If the Accompli takes off, no doubt Nokia will also want some of what Kahn has to offer. And then there are vertical opportunities on the back end, such as in the medical arena, says Robin Nijor, Kahn’s marketing adviser. “If there’s a doctor in a small hospital at 2 am with no radiologist, it would be awesome to know he could send a CATscan to London, where it’s prime time.” Or in law enforcement: “When a suspect’s picture comes into the station, it could be sent out to squad cars with Palm VIIs.”
If LightSurf doesn’t pan out the way Kahn envisions, it won’t be for lack of commitment. Andy Grove says Kahn’s most impressive trait is his belief in himself. “Philippe may have gotten ahead of himself at Borland and built a big building. But he thought he was going to win. I admired that about him. They broke the mold when it came to Philippe.”
Whatever happens, Kahn is definitely back, and with a huge idea. How can he pull it all off? It’s like asking how anyone can run three companies and still have time to be an accomplished musician, much less surf. For most of us,it’s impossible. For Kahn, it’s just another day at the beach.
How will the world be different if LightSurf succeeds?
The Internet becomes less a consumer thing, where we are now, and much more of a place where people communicate. In other words, the original vision of the Net, before commercialization. What will happen is that suddenly we’re going to have a lot of content created on the Internet – visual content. With this kind of device, you’re going to see the best and the worst of things.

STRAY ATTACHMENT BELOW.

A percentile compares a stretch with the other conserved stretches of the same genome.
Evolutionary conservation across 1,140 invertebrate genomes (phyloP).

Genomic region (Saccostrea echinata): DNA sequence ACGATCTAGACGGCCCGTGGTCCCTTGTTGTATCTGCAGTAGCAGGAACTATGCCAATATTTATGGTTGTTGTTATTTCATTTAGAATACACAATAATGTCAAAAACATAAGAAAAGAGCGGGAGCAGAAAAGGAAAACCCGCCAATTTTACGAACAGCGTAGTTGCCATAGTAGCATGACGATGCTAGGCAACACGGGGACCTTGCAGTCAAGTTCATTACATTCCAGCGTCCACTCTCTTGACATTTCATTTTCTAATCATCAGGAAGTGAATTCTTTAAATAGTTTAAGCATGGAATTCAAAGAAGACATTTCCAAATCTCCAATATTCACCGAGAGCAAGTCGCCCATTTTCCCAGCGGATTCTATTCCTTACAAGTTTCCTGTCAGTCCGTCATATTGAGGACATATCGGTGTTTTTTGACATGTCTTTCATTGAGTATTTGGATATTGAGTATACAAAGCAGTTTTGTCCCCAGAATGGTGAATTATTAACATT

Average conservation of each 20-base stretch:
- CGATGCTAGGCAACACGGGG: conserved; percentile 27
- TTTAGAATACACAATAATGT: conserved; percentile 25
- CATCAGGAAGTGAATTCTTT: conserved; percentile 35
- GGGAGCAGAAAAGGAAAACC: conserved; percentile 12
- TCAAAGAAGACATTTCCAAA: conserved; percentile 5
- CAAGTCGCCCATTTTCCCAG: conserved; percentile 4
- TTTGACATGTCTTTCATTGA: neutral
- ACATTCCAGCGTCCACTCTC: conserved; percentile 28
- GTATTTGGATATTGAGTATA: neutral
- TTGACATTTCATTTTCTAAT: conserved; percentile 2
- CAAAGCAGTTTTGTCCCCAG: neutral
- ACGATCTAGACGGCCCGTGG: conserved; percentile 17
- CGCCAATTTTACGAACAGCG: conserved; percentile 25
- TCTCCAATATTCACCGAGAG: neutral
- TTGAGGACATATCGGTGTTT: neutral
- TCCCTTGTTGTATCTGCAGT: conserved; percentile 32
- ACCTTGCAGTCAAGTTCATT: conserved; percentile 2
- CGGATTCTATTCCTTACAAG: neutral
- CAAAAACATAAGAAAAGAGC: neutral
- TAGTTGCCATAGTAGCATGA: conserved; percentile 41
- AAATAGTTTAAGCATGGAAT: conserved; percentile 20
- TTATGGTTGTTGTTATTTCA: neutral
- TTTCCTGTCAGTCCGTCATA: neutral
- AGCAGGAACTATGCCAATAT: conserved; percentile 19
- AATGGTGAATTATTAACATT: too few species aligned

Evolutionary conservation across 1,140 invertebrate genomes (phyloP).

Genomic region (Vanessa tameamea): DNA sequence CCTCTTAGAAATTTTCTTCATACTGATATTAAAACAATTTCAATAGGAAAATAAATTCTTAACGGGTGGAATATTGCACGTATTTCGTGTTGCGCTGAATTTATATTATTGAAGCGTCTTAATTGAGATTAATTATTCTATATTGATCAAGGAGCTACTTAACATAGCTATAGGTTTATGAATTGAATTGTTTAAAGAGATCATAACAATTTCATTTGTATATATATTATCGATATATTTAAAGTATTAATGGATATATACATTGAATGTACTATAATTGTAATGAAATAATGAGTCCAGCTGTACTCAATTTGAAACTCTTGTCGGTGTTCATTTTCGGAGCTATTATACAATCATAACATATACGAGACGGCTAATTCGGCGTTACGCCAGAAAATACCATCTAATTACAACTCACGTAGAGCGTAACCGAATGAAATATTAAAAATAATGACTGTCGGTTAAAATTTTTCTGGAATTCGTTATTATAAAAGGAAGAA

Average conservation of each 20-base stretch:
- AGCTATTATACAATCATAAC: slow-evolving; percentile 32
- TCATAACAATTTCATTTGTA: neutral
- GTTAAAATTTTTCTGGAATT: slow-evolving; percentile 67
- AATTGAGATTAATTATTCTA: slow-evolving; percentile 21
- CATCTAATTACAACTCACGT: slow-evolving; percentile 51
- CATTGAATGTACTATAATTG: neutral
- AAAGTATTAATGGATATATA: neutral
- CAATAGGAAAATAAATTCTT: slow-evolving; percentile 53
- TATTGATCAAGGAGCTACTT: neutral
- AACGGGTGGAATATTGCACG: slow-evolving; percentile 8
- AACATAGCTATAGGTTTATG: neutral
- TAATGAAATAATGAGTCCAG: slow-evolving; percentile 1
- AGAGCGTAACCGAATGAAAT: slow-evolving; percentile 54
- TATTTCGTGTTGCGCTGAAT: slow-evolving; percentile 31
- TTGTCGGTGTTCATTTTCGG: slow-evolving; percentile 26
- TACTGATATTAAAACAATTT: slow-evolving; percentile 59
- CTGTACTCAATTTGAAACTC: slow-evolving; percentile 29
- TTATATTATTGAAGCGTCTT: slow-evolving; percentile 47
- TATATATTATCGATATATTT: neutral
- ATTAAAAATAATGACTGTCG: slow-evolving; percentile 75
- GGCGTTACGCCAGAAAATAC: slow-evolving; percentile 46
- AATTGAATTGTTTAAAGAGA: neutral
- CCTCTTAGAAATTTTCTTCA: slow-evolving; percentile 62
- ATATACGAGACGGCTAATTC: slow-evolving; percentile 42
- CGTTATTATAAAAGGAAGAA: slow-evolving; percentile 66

The first camera-phone combo, from Motorola, will retail for about $500. How many will sell at that price?
That’s where it’s starting. What’s unknown is what kind of subsidies and programs are going to hit once people get excited. If Verizon or Pac Bell just goes gaga, who knows what the price will be with subsidies – maybe $199?
Why didn’t you hire an industrial design firm to design the camera?
It was key to hire guys on the inside who could make sure we stayed within the realm of what was doable. When we designed the external part of this camera, there was no way that all the parts, all the electronics, the sensors, the battery life, would work in such a small space. But the beauty of having internal guys who understand how these things evolve is that we knew it would take 18 months to build, and we had faith we’d be able to fit all these parts in by the time we shipped.
You created the back end, too.
A complex engineering solution. We had to make it all work so that when you click, you order your print. It looks like magic, but there’s a lot of work that needs to happen for a quality photograph to move through the air. And we see ourselves as a provider of that service to a lot of players, not just to Motorola and Kodak.
Who’s the competition?
My Sony Vaio C1 has a little camera, and if I tie the laptop to a Ricochet modem, you could argue it’s competition. But it doesn’t have the back end. That doesn’t mean we can’t build a back end for this; we can. But we don’t see any direct competition.
Why didn’t you go the VC route?
I think that if you need venture capitalists, great. If you don’t, you may be better off.